Friday, July 13, 2012

July 14, 2012

"1Have mercy on me, O God, according to your unfailing love; according to your great compassion  blot out my transgressions. 2 Wash away all my iniquity and cleanse me from my sin. 3 For I know my transgressions, and my sin is always before me. 4 Against you, you only, have I sinned and done what is evil in your sight, so that you are proved right when you speak and justified when you judge. 5 Surely I was sinful at birth,  sinful from the time my mother conceived me. 6 Surely you desire truth in the inner parts; you teach me wisdom in the inmost place. 7 Cleanse me with hyssop, and I will be clean; wash me, and I will be whiter than snow.  8 Let me hear joy and gladness;  let the bones you have crushed rejoice. 9 Hide your face from my sins  and blot out all my iniquity. 10 Create in me a pure heart, O God, and renew a steadfast spirit within me. 11 Do not cast me from your presence  or take your Holy Spirit from me. 12 Restore to me the joy of your salvation  and grant me a willing spirit, to sustain me. 13 Then I will teach transgressors your ways, and sinners will turn back to you. 14 Save me from bloodguilt, O God, the God who saves me, and my tongue will sing of your righteousness. 15 O Lord, open my lips, and my mouth will declare your praise.16 You do not delight in sacrifice, or I would bring it; you do not take pleasure in burnt offerings.17 The sacrifices of God are a broken spirit; a broken and contrite heart, O God, you will not despise.18 In your good pleasure make Zion prosper; build up the walls of Jerusalem. 19 Then there will be righteous sacrifices, whole burnt offerings to delight you; then bulls will be offered on your altar."  Psalm 51

To fully grasp the importance of repentance you really need to understand the destructive nature of sin. I'm sure David had an intellectual comprehension of why he didn't want to sin. He certainly had a front row seat observing King Saul's spiritual self-destruction. And I'm sure his passionate desire to please God gave him a hatred for sin.

But, despite those extremely strong aversions to sin - he sinned - TERRIBLY! And once he had fallen SO far and SO hard, he had a first-hand knowledge of how awful sin is and specifically, his sins. NOW he felt the desperate for forgiveness and was ready for true repentance.

What is involved in true repentence?


For repentance to matter it must begin by taking full and complete personal responsibility for your sin against a personal and holy God!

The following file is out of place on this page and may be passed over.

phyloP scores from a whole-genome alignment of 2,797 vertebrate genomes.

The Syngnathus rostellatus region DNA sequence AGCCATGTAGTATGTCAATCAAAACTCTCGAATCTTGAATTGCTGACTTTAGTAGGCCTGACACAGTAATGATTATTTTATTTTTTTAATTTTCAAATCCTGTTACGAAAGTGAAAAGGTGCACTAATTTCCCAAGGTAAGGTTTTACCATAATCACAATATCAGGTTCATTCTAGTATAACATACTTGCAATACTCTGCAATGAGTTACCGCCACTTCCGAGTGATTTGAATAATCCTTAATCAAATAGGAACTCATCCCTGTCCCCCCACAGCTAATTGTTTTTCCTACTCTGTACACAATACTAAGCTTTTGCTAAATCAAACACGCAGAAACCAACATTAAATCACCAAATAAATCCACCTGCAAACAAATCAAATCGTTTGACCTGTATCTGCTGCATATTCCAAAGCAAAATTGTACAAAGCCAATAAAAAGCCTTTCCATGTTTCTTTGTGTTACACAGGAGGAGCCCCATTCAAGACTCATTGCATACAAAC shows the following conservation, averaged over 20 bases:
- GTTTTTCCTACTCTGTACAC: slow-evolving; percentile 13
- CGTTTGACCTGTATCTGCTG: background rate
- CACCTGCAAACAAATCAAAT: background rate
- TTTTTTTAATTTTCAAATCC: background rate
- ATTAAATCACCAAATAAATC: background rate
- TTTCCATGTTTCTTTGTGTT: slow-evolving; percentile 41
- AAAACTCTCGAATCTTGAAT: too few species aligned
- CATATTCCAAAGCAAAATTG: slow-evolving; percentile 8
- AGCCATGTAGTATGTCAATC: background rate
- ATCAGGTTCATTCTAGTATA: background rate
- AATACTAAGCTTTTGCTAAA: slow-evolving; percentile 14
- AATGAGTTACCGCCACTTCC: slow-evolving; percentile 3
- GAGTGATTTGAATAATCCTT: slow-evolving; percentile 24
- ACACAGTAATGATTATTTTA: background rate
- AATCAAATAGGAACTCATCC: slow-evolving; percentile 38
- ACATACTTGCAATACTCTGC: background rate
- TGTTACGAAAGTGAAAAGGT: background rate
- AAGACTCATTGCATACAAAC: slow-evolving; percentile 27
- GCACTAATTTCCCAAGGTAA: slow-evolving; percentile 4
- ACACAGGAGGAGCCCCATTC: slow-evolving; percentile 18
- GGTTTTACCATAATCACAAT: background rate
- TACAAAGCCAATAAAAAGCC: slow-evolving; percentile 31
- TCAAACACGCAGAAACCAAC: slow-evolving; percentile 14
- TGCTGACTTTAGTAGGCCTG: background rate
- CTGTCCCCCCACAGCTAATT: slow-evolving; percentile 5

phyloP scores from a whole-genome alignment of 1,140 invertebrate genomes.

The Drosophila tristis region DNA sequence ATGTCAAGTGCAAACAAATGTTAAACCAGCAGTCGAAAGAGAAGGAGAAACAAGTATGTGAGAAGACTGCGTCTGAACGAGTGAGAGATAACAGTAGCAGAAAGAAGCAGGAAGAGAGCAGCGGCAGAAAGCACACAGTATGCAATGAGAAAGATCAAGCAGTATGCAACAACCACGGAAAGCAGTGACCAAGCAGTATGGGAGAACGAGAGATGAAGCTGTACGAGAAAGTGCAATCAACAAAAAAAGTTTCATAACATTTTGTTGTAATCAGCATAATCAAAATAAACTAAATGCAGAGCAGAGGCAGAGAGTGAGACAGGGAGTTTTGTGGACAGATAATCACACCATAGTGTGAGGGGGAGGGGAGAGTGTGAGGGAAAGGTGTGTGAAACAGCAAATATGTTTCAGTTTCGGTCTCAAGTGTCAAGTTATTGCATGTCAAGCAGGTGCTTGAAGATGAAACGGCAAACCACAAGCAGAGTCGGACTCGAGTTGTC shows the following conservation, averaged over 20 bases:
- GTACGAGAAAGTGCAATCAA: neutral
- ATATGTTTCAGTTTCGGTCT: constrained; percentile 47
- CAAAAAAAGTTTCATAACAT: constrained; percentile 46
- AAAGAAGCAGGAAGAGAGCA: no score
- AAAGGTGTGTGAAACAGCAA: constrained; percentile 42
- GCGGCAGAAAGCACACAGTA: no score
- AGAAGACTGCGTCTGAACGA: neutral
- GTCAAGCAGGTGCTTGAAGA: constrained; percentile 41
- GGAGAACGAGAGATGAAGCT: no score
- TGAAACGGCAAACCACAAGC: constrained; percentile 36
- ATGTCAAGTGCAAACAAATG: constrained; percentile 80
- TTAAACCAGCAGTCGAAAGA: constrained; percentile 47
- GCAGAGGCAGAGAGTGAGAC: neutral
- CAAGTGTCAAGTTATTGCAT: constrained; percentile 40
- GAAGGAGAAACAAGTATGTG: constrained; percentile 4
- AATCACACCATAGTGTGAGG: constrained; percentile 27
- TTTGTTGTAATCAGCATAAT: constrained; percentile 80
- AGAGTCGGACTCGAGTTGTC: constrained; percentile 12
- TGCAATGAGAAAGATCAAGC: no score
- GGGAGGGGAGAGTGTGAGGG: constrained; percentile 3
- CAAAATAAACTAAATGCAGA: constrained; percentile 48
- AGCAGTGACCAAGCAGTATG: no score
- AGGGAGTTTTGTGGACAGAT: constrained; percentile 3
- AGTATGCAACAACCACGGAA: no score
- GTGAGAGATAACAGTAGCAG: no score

Face it! As a human parent you feel better when your child owns up personally and voluntarily to something they have done wrong. How much more so a God Who actually KNOWS the thoughts and doesn't just hear the words?

If you desire true forgiveness then offer true repentance beginning by taking full responsibility for your sin.

REMORSE, Vv. 1-4

Sincere repentance is demonstrated through sincere remorse. David shows that deep remorse as he cries out to God.

Real remorse goes hand in hand with taking responsibility. If you can't admit that you were very wrong then you can feel really bad about what you have done.

David did! You must, too!


Repentance requires a stated recognition that God is holy, just, righteous, gracious, merciful and you are not!

Recognizing that you have sinned because you are sinful is more than an excuse - it is a fact. It is agreeing with God about Who He is and Who He says you are!

I John 1:9 says that if we "confess" our sins God will forgive them and cleanse you. "Confess" means to "agree" with God about your sinfulness.


Once you have come clean with God and come into clarity of Who He is, then you must be prepared to receive all the mercy and grace He offers to pentitent children.

By faith, receive His forgiveness and His cleansing and His peace and His joy and His presence and His power, and His promises - in short - ALL THE RICHES OF HIS GRACE!

Like the Prodigal father restored his pentinent son in the familiar parable, God FULLY restores those who come come to Him in true repentance.

RECOMMIT, Vv. 13-14

One of the evidences of true repentance is jumping back into serving God. And who better to teach or witness about the grace and mercy of God than one who has experienced that grace and mercy?


Another evidence of one who has truly repented in his joy! Joy is expressed in rejoicing!